Historically, when a new version of ESXi is released, customers will use vSphere Image Builder either through the vSphere Image Builder UI or PowerCLI Image Builder cmdlets to create a custom ESXi image to include additional drivers such as the USB Network Native Driver for ESXi Fling.
Note: The current version of the USB Network Native Driver for ESXi Fling is not compatible with ESXi 8.0 and a new version of the driver will be needed. There is currently no ETA on when a new version will be available.
Typically, customers will use their existing vCenter Server deployment, which is usually running an older version to create their new custom ESXi image. This means you are importing a newer ESXi release into your vCenter Server or in the case of the PowerCLI Image Builder cmdlets, you are using an older release of PowerCLI. While this may have worked with previous releases, the assumption that vSphere Image Builder is "forward" compatible with future releases of ESXi is actually an incorrect assumption that many have made, including myself.
I bring this up because in vSphere 8, there have been changes in ESXi where this incompatibility will be observed when attempting to create a custom ESXi 8.0 image using a non-compatible vCenter Server or a PowerCLI release.
This is also the reason you do not see an ESXi 8.0 Image in the vSphere Lifecycle Manager (vLCM) depot by default for those running vSphere 7.x as it understands this incompatibility and will also prevent you from importing an ESXi 8.0 Image Profile.
However, if you use Image Builder (UI or PowerCLI) in a vSphere 7.x environment, which will allow you to import ESXi 8.0 Image Profile, but it does not understand this incompatibility and you will still run into issues with following errors:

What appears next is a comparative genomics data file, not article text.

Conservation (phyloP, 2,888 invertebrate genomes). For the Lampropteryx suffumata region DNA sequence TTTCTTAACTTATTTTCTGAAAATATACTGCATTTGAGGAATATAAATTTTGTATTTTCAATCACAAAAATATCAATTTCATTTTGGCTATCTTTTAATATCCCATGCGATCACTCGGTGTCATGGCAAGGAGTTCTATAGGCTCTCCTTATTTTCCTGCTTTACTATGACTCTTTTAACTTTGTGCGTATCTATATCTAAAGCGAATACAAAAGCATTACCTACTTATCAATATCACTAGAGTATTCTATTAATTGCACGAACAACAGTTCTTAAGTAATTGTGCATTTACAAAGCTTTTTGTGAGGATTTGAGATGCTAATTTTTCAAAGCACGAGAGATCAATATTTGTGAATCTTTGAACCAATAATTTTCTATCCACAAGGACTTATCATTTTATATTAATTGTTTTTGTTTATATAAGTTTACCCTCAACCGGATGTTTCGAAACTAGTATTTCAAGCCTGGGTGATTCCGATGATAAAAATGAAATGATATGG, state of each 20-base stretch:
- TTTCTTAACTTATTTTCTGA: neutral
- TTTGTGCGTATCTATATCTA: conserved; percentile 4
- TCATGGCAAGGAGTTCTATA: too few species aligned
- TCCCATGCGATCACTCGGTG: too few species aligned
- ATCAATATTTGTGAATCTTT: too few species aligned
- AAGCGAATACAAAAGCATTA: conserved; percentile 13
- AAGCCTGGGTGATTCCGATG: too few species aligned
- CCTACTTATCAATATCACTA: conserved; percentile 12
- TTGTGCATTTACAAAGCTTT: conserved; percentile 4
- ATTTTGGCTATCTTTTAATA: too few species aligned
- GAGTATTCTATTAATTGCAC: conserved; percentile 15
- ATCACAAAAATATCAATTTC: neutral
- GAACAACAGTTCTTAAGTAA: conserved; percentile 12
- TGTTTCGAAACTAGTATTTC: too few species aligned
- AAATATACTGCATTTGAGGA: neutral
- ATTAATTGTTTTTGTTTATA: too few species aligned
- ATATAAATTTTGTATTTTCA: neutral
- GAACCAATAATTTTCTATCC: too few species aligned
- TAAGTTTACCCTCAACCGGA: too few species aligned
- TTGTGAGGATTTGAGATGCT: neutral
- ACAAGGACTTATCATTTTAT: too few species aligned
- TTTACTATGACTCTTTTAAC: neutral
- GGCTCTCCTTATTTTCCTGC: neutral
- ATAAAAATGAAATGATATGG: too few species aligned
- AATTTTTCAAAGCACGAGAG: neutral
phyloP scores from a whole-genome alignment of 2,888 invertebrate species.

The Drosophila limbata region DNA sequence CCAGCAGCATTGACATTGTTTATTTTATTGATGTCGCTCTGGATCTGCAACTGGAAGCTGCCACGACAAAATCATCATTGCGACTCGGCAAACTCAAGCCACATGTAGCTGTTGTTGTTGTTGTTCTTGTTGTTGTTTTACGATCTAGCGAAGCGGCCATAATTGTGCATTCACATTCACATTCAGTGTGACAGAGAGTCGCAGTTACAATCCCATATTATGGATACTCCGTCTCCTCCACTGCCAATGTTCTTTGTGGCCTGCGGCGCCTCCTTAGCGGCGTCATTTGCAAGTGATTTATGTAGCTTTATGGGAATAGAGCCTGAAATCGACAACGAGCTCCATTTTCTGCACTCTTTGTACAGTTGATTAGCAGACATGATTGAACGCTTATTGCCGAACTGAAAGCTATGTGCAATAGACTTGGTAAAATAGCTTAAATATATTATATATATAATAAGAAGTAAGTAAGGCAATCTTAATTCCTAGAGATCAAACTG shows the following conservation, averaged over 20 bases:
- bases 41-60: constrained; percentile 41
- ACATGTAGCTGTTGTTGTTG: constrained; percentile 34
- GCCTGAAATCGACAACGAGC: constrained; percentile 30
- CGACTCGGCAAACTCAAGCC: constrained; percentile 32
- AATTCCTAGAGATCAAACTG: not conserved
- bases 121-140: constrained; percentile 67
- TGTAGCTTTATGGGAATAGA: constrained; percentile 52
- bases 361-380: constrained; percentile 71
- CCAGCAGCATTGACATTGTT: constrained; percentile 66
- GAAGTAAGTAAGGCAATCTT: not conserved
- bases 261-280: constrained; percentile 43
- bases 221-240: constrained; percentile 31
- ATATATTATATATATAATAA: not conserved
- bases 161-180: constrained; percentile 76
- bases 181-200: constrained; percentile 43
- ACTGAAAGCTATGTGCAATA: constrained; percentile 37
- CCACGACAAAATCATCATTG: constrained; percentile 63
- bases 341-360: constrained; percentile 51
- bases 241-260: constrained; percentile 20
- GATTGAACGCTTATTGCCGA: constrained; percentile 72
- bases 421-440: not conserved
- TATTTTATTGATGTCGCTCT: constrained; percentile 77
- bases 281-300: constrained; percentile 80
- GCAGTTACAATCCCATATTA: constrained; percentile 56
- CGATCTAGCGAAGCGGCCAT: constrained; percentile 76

is claimed by multiple non-overlay VIBs
To properly create a custom ESXi 8.0 image, you will need to either use a vCenter Server that is already running vSphere 8.0 or wait for an upcoming PowerCLI (12.8) release that will be compatible with vSphere 8 for those that do not have an existing vCenter Server.
Lastly, since there have been some questions about the size of the ESXi 8.0 Image Profile / ISO, here is a quick tidbit on the reason for that:
The ESXi 8.0 ISO / Offline Bundle is larger because it contains BOTH the x86 and Arm bits (latter for running vSphere Distributed Service Engine). You can identify the Arm VIBs by looking for "esxio" in the filenames
— William Lam (@lamw) October 28, 2022
Note: It is currently NOT supported to create a custom ESXi 8.0 image that only contains the x86 VIBs, this will impact future upgrades as there are built-in pre-checks to ensure all VIBs (x86 and Arm) are contained within your installation.